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ifferent flavors in beer come from the endless variety of ingredients including corn, sweet potato, chocolate, basil and even cedar - all added at different steps in the brewing process. But did you know that differences in the type of yeast strain you use can dramatically impact the flavor profile and even the alcohol level of the beer? Yeasts are microscopic, unicellular organisms that are not only vital for the production of the alcohol in beer but also its flavors. Yeasts produce alcohol in a process called fermentation. They are a byproduct of breaking down the yeast’s food source that comes from sugars that are released from the barley and hops. Traditionally, two distinct yeast species have been used for brewing beer. Saccharomyces cerevisiae, the same species as the more commonly known “baker’s yeast”, is used for brewing ales, whereas Saccharomyces pastorianus, a hybrid originating from the S. cerevisiae ale yeast (a non-S. cerevisiae strain) is used for brewing lagers. Over a hundred different strains of ale, weiss and lager yeasts exist and belong to a master category named “brewer’s yeast”. In 2008, Drs. Dunn and Sherlock at Stanford University revealed that there are two hybrid lager yeast strains; not just the one previously thought. The “Saaz” family of yeasts, giving rise to beers from the Carlsberg and Budweiser breweries, originated from Denmark and the Czech Republic, whereas the “Frohberg” family, which includes beers like Heineken and Oranjeboom, originated in the Netherlands. Both the” Saaz” and “Frohberg” yeasts retained most of the genes from the non-S. cerevisiae parent, S. bayanus. The major genetic differences lie in the number of S. cerevisiae genes present in the two groups. Where the “Saaz” yeasts abandoned most of these genes, the “Frohberg” yeasts picked up extra copies. Ales are brewed at temperatures that allow the ale and weiss yeasts to grow well, typically around 70°F. These topfermenting yeasts rise to the surface during fermentation, creating a thick, foamy head. Lots of esters, which are small and fragrant compounds that flavor the beer, are produced at this temperature. Lagers are brewed at lower temperatures, typically around 50°F, with yeast types that are distinct from the ones used to brew ales. The lower brewing temperatures of ales slow the growth of the yeast and produce less surface foam. Additionally, less esters are released at the lower temperatures, which allows for the flavors of the other ingredients to become more prominent. These beers are also commonly lagered for 1-3 weeks, which involves storing the beer after fermentation is complete to remove the unpleasant-tasting diacetyl compounds that are released during brewing. With everything else held constant, different yeast strains, which are all of the same general yeast species cerevisiae, will yield dramatically different fermentation results, giving rise to the numerous subtleties in the taste of the product. While yeast consumes sugars, it releases various compounds at the different stages of the brewing process. In addition to alcohol and carbonation (in the form of CO2), yeast produces a multitude of compounds, of which there are hundreds, that have distinct flavors, including grass, butterscotch, flowers, banana, apple and aniseed. The genetic differences in the yeast strains are what dictate the amounts and types of compounds released by the different yeasts as well as their growth and fermentation behaviors. For example, weiss yeasts are characterized by the presence of the gene PAD1, which paints weiss beers with spicy, clove, vanilla and nutmeg flavors. Differences in the FLO1, FLO5 and FLO8 genes that function in flocculation, a process where yeast cells aggregate and sediment, or fall to the bottom of the fermentation barrel, affect the timing and efficiency of this process. If yeast sediments too early, the beer will become cloudy and hard to filter. In contrast, if the sedimentation process occurs too late, the beer will not mature properly. Glycerol, which provides a sensory sweetness, is the third-most abundant compound produced during fermentation. Its production is intimately connected with the levels of alcohol that are also produced, whereby an increase in the release of glycerol as a byproduct causes a decrease in alcohol release. Brewers aiming for a more flavorful, light and lessalcoholic beer would need to use yeasts that were skewed towards this kind of production. Such yeast indeed exists! They express the GPD1 gene, which functions in glycerol production, at higher levels than other yeasts, thus producing much lower alcohol levels. The yeast gene differences described above are just a tiny subset of the various properties of beer that are at the yeast’s mercy. Variations in the yeast genome can affect the levels of potential carcinogens, antimicrobial compounds and carbohydrates (the difference between a calorie-light and a regular beer) as well as the beer’s viscosity, filtration properties and lagering time. It’s now easy to see why most brewers stress choosing the right yeast strain as the most important decision in the brewing process. Now that you’re thirsty, bottom’s up! Drink responsibly.•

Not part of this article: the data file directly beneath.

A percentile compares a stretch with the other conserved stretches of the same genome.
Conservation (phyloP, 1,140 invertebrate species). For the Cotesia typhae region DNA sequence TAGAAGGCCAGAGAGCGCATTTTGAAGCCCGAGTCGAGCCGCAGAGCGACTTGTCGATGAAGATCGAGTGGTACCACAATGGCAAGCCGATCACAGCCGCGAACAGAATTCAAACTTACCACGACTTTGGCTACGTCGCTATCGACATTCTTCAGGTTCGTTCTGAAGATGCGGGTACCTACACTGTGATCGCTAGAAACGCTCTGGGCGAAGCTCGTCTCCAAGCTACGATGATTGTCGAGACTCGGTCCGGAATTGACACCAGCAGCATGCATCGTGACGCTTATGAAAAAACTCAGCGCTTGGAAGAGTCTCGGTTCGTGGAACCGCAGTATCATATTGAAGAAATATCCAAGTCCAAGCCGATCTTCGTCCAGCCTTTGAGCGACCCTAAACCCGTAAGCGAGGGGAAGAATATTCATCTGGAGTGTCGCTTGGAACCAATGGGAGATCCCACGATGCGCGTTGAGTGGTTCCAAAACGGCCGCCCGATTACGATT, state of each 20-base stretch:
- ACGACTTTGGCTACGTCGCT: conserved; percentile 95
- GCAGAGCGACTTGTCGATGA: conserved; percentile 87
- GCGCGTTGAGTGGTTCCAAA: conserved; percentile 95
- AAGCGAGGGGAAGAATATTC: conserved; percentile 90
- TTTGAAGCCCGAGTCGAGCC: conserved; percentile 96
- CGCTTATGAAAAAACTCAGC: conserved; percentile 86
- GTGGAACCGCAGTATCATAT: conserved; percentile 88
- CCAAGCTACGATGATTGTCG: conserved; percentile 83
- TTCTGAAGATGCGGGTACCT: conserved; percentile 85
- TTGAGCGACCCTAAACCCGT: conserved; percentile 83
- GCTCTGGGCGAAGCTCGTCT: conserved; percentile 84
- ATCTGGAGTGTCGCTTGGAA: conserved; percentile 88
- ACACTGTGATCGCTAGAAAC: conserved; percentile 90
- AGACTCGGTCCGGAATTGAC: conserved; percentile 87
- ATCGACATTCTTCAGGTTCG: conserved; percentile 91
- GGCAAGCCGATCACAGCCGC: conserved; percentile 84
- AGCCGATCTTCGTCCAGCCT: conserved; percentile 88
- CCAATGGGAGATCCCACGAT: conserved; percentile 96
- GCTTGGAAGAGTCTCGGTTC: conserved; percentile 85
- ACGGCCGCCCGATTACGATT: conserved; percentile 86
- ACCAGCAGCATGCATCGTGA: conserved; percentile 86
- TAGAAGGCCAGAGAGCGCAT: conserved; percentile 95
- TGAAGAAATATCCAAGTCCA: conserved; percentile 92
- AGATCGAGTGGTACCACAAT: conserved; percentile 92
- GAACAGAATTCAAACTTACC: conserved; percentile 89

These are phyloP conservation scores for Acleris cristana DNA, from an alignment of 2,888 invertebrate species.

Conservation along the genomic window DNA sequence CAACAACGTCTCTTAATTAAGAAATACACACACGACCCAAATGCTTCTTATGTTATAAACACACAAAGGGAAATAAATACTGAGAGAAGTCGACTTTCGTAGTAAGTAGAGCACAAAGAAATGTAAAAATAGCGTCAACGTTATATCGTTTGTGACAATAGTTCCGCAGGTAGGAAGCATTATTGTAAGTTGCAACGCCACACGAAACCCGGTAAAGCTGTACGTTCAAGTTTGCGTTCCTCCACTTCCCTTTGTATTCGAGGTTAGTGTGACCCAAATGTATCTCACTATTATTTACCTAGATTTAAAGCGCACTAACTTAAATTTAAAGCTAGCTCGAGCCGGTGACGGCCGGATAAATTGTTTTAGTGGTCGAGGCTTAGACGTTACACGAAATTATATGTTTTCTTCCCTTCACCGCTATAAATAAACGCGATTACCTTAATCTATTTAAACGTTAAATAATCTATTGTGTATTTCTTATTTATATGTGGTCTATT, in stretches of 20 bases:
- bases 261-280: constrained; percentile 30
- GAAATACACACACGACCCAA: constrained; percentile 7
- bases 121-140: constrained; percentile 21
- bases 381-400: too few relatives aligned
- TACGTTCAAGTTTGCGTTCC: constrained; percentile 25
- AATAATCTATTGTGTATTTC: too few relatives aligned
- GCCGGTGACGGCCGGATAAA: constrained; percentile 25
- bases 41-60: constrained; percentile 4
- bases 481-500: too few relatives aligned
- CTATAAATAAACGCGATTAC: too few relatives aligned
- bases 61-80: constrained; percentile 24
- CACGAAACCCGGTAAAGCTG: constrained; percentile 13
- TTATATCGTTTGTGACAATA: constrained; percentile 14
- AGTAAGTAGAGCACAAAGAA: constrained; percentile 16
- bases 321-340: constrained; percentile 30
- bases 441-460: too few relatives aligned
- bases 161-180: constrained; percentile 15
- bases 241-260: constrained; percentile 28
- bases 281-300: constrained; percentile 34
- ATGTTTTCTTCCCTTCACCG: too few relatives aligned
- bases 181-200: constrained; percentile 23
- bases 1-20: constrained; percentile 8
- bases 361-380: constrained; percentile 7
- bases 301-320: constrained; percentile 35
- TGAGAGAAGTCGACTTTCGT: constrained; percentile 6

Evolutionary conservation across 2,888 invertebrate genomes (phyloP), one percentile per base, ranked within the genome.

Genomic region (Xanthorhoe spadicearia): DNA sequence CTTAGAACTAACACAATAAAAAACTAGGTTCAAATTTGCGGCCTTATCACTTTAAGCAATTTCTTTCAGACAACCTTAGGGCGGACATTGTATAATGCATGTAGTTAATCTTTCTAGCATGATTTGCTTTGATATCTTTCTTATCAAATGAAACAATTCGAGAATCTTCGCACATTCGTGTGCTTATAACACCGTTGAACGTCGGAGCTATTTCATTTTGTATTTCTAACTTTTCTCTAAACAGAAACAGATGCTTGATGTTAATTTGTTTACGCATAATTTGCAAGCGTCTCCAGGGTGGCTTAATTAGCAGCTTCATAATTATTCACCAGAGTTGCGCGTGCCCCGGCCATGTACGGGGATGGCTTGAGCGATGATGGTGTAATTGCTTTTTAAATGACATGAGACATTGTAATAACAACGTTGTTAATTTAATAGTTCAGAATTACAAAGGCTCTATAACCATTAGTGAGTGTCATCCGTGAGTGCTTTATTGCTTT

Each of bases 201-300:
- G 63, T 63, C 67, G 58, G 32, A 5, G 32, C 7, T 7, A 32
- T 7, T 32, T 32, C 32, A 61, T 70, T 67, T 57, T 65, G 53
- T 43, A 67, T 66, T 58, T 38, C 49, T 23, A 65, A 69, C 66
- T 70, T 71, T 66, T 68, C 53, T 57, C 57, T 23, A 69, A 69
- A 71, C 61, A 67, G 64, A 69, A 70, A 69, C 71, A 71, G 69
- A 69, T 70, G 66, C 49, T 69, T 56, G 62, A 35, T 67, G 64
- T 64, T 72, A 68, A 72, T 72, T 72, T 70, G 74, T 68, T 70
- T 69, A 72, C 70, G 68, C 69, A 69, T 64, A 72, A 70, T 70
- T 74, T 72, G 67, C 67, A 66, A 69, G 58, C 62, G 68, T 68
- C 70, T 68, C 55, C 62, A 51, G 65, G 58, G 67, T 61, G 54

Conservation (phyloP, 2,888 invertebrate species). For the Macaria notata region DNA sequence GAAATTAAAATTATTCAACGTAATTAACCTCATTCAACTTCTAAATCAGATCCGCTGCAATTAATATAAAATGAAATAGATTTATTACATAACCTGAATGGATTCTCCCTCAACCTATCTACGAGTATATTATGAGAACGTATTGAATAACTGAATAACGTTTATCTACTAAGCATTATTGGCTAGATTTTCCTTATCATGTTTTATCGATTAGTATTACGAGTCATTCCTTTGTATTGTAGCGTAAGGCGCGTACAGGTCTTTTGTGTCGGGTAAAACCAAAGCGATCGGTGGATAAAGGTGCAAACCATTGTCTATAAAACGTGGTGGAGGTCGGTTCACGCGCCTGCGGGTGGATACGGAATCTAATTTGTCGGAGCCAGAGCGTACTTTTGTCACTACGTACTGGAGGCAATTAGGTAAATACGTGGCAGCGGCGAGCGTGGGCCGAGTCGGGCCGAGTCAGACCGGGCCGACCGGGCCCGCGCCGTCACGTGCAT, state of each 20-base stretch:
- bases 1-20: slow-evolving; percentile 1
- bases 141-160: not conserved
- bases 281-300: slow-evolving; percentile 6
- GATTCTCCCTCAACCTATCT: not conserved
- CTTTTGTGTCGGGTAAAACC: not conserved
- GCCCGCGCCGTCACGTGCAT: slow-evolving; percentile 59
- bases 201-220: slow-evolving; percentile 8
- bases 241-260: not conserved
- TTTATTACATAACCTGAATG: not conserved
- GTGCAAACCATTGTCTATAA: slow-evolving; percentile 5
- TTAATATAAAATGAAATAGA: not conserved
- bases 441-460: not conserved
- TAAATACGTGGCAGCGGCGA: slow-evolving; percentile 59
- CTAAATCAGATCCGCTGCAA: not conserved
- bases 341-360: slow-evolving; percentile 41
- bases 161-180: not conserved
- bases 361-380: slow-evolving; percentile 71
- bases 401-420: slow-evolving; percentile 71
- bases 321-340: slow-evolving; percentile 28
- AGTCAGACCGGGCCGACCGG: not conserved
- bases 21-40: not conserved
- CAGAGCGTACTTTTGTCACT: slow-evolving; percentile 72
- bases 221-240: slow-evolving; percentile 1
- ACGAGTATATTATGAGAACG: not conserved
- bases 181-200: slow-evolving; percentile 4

It’s summer. Time to talk beer.